The objective of this course is to develop public health professionals who can competently apply principles of community engagement in public health practice and research. Mastery of the course content should result in capacity to effectively engage diverse communities in health-related endeavors and develop research practices that will readily translate to applied settings. Upon completion of the course, students should have enhanced capacity to work collaboratively with community stakeholders to implement public health interventions, conduct research and evaluation, improve the health of communities, and promote health equity.The major questions to be considered include:A. What is “community” and what is the relationship between community and health?B. What are the processes and structures for effectively engaging communities in research?C. What research methods can be employed in community-engagement?D. What ethical issues are relevant to community partnerships?E. How is community-engagement evaluated?Core Competenices in Community EngagementExamine the characteristics that bind people together as a community, including social ties, common perspectives or interests, and geography.Appraise the role of community engagement as a strategy for identifying community health issues, translating health research to communities and reducing health disparities.Summarize the principles and practices of the spectrum of community-engaged research.Analyze the ethical complexities of community-engagement in research and practice.Work effectively in community settings through effective communication, professionalism, accountability and quality of work.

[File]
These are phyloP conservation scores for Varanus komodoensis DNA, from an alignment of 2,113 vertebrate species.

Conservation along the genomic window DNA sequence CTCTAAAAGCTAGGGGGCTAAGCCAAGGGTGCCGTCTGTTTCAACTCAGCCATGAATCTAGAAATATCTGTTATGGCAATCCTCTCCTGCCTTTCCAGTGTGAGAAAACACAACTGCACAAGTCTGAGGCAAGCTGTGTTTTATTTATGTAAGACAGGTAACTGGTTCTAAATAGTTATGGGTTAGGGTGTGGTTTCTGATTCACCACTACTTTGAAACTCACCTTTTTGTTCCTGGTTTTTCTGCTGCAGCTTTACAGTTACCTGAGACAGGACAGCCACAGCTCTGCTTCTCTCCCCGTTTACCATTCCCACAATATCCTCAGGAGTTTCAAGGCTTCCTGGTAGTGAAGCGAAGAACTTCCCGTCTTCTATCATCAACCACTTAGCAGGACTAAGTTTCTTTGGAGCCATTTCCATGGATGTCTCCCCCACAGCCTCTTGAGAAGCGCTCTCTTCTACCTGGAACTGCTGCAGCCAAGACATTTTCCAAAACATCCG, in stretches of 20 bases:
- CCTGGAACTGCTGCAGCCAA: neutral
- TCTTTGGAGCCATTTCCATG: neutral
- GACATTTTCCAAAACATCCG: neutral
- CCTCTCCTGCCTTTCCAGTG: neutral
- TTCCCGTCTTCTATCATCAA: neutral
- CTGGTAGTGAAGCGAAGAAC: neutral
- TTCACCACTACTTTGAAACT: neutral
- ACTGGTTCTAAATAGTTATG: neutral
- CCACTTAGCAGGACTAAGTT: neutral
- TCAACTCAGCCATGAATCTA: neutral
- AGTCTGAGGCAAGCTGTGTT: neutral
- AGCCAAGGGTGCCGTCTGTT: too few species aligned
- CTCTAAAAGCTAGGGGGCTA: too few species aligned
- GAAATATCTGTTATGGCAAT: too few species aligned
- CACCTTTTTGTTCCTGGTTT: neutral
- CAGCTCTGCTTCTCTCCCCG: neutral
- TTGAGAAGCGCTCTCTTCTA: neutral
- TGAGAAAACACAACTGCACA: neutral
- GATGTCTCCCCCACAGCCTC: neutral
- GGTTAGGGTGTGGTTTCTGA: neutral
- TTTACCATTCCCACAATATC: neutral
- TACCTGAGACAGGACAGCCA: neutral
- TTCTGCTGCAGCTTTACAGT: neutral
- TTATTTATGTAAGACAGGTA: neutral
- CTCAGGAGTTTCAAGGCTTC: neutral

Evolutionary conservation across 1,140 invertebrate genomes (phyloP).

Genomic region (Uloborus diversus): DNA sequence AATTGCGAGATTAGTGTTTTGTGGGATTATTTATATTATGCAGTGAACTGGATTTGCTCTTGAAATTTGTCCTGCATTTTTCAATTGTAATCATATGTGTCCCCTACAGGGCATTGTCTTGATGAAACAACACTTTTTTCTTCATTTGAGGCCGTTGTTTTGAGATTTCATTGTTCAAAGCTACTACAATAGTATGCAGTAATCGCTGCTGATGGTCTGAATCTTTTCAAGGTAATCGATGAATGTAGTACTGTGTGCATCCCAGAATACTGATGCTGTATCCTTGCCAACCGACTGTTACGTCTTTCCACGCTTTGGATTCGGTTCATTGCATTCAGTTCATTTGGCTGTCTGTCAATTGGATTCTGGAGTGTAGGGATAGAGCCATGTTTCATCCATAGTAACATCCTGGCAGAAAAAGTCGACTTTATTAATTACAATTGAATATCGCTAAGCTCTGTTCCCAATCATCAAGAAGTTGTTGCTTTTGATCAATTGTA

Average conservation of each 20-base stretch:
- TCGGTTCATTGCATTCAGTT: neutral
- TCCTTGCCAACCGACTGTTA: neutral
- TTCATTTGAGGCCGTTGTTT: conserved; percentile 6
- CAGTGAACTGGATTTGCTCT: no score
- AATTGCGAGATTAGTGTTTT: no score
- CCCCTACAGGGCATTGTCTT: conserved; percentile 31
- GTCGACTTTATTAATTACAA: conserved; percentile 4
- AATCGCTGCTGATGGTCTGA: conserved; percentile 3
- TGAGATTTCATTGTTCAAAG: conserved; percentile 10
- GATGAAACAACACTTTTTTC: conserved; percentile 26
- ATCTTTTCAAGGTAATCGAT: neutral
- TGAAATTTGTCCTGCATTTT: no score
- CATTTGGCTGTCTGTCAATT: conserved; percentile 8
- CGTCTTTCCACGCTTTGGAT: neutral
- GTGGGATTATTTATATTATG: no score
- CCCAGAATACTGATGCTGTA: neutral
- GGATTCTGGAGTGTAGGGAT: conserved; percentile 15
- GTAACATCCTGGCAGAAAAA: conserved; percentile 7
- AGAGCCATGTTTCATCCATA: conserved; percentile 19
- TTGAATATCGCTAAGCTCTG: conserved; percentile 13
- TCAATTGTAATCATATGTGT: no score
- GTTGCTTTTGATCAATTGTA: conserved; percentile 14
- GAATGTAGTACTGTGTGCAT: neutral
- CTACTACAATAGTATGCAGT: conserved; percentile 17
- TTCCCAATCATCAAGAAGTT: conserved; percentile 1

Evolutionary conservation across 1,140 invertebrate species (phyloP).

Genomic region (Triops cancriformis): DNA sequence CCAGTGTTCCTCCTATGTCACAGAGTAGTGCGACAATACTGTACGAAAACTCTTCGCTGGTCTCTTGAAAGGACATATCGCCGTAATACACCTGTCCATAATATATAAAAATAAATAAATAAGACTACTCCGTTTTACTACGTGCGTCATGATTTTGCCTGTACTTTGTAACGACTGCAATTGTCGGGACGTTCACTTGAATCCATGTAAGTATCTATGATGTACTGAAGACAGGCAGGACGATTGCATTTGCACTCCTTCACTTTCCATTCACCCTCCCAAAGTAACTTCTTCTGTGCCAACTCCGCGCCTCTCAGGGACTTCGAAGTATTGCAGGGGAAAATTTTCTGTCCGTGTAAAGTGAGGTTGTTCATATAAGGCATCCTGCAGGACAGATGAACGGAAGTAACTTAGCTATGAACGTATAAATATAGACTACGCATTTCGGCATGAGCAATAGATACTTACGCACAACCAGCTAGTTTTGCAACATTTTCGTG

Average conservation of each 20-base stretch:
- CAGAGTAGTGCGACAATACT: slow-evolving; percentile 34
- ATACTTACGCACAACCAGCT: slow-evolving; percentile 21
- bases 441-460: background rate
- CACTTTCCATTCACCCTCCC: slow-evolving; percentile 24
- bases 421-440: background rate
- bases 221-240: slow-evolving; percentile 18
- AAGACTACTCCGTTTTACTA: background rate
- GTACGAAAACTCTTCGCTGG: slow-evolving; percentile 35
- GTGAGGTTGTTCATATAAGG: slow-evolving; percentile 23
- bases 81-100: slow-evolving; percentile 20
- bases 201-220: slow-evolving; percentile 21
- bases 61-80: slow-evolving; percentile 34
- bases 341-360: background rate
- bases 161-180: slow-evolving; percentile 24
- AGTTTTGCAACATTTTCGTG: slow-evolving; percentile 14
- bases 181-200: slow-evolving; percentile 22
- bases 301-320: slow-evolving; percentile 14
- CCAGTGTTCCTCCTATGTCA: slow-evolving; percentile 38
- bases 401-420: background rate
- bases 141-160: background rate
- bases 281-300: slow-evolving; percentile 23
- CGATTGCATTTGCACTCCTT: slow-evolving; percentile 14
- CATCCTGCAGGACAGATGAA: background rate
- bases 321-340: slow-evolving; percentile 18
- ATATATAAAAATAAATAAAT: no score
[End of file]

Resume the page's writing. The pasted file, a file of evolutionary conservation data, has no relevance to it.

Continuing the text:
The Howard University Public Health Practicum provides an intensive, sustained exposure to public health practice. The Practicum is a required Applied Practice Experience. The experience is tailored to each learner’s primary area(s) of professional interest and may occur in any setting where public health issues are addressed. All projects must address an aspect of health disparities, health equity, or health justice.The Practicum uses a competency-based approach to build real-world, contemporarily relevant public health knowledge, skills, strengths and capacities. The competencies are based on a nationally standardized set of core public health skills (see Appendix I). Successful completion of the Practicum is based on achieving pre-specified metrics and measures of success, rather than merely completion of a pre-determined number of clock hours.Students and field supervisors work together to develop a project tailored to the current needs and mission of the organization and the student’s area(s) of interest. By the end of the Practicum, students will develop an individual career plan outlining future goals, targeted training and professional development.
Prior Federally funded reserach has been supported by the National Cancer Institute, the National Institute for Minority Health and Health Disparities, the National Center for Accerlation of Translational Science.Foundation funding has included the Susan G. Komen Foundation and the Avon Foundation.